LIFE Chiropractic Bundall

Athletes and Postural Correction: The Winning Combination

“You saved me doc, I don’t know what I would do with you!” says the receiver of the 4 time national champion football team to Dr. Wade. He understands the importance of postural correction to optimize his peak athletic performance. Proper postural design for athletes is no game; it is the winning edge.

The athletes who cut corners or skip workouts fall short in the 4th quarter when the heat is on. The athletes who play full out every day but neglect the structural design of their body end up on the sidelines of the championship game due to injury. It’s not just how athletes show up at the beginning of the game, its how they finish when the whistle blows.

It’s the athletes who are consistent, smart, and physically prepared who have the most successful sports careers and victorious outcomes. Regardless of the sports activity and at what level the athlete is competing at, proper posture is always a fundamental component of healthy triumph.

The only exercises worth doing are those that work with the design of the body, not against it. FITPosture was designed by the American Posture Institute to optimize athletic performance, by enhancing athletic mobility, balance, and postural strength.

Consider the top three reasons why every athlete should implement functional postural correction into their training protocol. Learn why athletes and postural correction are the winning combination.

  • Static Stretching is Out, Postural Mobility is In:

In the world of athletics it is not enough to increase flexibility. Increasing flexibility via static stretching protocols promotes unnatural flexibility. Unnatural flexibility refers to lengthened muscles attached to a misaligned bony structure. Without first correcting the alignment of the postural framework, muscles will feel more flexible immediately after stretching, but will then become tightened again because their posture doesn’t promote muscular efficiency.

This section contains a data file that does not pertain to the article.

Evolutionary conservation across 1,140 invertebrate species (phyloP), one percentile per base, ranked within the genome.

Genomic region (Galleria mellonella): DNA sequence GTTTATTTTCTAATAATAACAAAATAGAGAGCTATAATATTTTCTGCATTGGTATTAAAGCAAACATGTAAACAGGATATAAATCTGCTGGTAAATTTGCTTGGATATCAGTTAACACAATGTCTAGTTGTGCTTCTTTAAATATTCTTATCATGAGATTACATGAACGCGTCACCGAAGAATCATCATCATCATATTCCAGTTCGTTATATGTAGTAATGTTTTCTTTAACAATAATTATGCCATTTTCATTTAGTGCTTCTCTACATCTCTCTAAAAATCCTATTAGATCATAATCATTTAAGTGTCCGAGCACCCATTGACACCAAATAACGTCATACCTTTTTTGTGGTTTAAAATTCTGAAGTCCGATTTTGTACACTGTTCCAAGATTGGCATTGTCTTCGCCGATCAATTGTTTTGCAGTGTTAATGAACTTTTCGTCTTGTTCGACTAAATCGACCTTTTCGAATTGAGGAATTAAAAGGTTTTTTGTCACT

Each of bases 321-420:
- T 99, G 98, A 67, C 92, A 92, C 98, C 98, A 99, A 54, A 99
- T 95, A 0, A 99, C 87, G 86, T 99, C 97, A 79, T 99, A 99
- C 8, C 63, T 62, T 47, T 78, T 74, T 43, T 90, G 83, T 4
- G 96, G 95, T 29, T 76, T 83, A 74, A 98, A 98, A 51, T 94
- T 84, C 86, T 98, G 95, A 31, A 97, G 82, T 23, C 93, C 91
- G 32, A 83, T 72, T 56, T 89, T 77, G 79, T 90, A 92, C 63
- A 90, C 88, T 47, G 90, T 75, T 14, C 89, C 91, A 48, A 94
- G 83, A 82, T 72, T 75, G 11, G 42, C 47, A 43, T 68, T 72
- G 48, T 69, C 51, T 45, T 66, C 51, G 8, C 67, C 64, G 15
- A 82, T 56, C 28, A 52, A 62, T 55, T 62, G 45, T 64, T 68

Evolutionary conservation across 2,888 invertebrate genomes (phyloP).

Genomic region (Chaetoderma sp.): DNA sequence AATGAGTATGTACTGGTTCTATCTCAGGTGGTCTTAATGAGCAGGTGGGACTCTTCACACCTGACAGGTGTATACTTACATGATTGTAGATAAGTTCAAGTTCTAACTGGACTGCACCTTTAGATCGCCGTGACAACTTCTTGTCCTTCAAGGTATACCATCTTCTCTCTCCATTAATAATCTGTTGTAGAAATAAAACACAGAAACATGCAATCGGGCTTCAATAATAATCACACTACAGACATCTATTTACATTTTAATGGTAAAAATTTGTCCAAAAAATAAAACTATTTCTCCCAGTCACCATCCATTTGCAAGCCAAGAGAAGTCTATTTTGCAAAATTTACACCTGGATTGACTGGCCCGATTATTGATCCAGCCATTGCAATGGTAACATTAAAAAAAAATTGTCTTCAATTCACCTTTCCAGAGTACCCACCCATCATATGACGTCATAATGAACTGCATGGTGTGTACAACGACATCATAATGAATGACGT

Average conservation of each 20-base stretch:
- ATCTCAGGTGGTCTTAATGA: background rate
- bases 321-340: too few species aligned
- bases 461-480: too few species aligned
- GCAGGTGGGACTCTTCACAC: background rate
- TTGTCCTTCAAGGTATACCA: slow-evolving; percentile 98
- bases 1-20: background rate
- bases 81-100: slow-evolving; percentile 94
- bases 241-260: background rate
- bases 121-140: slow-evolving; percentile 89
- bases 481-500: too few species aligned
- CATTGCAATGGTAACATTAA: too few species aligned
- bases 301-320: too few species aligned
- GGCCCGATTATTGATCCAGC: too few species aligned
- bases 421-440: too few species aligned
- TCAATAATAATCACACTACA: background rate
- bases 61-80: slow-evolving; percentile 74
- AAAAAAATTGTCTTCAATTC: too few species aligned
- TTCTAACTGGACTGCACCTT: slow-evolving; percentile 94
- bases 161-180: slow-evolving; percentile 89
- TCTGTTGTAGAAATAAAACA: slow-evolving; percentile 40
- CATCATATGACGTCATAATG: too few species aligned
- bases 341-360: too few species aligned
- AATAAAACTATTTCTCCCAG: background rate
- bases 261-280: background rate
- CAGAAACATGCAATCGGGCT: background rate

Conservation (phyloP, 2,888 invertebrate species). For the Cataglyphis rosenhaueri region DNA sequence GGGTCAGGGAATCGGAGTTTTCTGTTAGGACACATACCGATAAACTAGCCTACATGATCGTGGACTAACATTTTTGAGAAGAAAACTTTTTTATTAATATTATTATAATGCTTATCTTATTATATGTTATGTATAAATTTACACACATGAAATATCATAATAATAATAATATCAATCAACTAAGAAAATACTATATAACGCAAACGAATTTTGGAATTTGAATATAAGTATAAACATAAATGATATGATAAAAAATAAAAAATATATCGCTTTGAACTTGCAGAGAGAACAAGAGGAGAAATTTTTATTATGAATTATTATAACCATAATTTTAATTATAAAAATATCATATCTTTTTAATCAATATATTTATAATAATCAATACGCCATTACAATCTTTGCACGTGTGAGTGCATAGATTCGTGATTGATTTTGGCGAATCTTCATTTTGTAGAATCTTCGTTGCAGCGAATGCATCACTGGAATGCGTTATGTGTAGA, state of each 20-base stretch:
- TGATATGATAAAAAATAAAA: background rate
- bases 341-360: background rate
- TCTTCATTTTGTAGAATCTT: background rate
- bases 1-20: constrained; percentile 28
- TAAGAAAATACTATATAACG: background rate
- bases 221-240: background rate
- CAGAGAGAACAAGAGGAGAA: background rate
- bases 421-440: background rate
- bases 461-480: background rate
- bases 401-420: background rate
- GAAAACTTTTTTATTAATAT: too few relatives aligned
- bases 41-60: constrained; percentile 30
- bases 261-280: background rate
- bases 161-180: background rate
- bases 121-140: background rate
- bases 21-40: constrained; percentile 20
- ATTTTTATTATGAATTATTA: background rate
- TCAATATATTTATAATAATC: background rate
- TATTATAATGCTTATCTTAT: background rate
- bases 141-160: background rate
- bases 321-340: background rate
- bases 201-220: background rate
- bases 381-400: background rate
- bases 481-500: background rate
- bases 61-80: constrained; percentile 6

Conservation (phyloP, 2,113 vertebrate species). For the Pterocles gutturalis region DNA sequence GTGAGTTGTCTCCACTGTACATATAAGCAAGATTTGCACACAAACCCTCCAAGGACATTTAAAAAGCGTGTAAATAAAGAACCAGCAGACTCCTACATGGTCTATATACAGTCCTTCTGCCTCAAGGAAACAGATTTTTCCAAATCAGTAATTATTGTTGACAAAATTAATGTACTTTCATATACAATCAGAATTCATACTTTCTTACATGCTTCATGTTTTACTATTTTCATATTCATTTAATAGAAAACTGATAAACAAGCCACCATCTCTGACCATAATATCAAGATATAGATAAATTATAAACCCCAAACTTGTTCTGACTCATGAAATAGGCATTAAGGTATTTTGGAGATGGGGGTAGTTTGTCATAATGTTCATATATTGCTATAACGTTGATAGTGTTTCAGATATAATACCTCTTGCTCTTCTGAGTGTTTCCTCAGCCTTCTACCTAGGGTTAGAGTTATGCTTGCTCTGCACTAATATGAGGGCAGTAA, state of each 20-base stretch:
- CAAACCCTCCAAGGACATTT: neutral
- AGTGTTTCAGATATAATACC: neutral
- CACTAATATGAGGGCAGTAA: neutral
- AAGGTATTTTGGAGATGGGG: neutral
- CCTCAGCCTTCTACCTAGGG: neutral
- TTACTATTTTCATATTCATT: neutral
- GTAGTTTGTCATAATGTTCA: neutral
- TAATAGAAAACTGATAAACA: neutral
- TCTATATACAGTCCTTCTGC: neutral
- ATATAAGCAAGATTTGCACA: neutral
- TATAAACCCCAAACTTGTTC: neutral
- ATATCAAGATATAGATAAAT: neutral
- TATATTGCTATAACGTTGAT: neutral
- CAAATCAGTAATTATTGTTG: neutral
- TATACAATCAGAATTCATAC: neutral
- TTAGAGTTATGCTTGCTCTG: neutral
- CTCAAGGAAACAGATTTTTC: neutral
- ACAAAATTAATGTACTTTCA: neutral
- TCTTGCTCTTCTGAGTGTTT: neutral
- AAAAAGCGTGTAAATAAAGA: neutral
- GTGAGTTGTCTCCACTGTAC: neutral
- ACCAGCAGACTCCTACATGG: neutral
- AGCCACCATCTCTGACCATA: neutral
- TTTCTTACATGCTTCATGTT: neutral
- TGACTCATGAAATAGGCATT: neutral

Articulations that are freely moving with optimized range of motion allow the athlete to perform dynamic movements with ease. As joints become immobile, athletes experience pain and fatigue with movement, and structural compensation patterns arise throughout the kinetic chain of movement.

Effective postural correction strategies correct bony alignment and muscular compensation patterns so the athlete can compete with mobile joints, agile muscles, and overall better athletic performance.

  • A Balanced Athlete is a Winning Athlete:

How athletes balance themselves in space affects how they perform during the stress of competition. When athletes present with pelvic misalignments, one of the most common postural distortion patterns, the distribution of weight to the lower extremities will be unbalanced. Whether the athlete is in the gym doing squats or out for a run, they are performing dynamic movements with unequal weight distribution, increasing the probability for injury of the hip, knee, or ankle.

All athletes should be doing balance training to improve proprioception and balance ability. The implementation of balance training with a correct postural alignment increases the athlete’s ability to perform at a high level for a long career.

  • Postural Collapse Renders Sports Related Injuries:

If an athlete is unable to perform the basic functional human movements without postural collapse, they are inclined to injure themselves while performing these movements with the stressors of velocity and force. Put simply, if the athlete cannot perform a perfect squat or static jump in your office, they won’t be able to maintain a good low defensive basketball stance during the game, or land properly when jumping to catch a hail mary football catch in the end zone.

Athletes should focus on developing postural fitness with the basic functional human movements before expecting to advance to the next level of athletic performance. As the old saying goes, athletes must first master the basics. When basic athletic movements are learned correctly, the athlete develops muscle memory patterns that support proper posture under stress.


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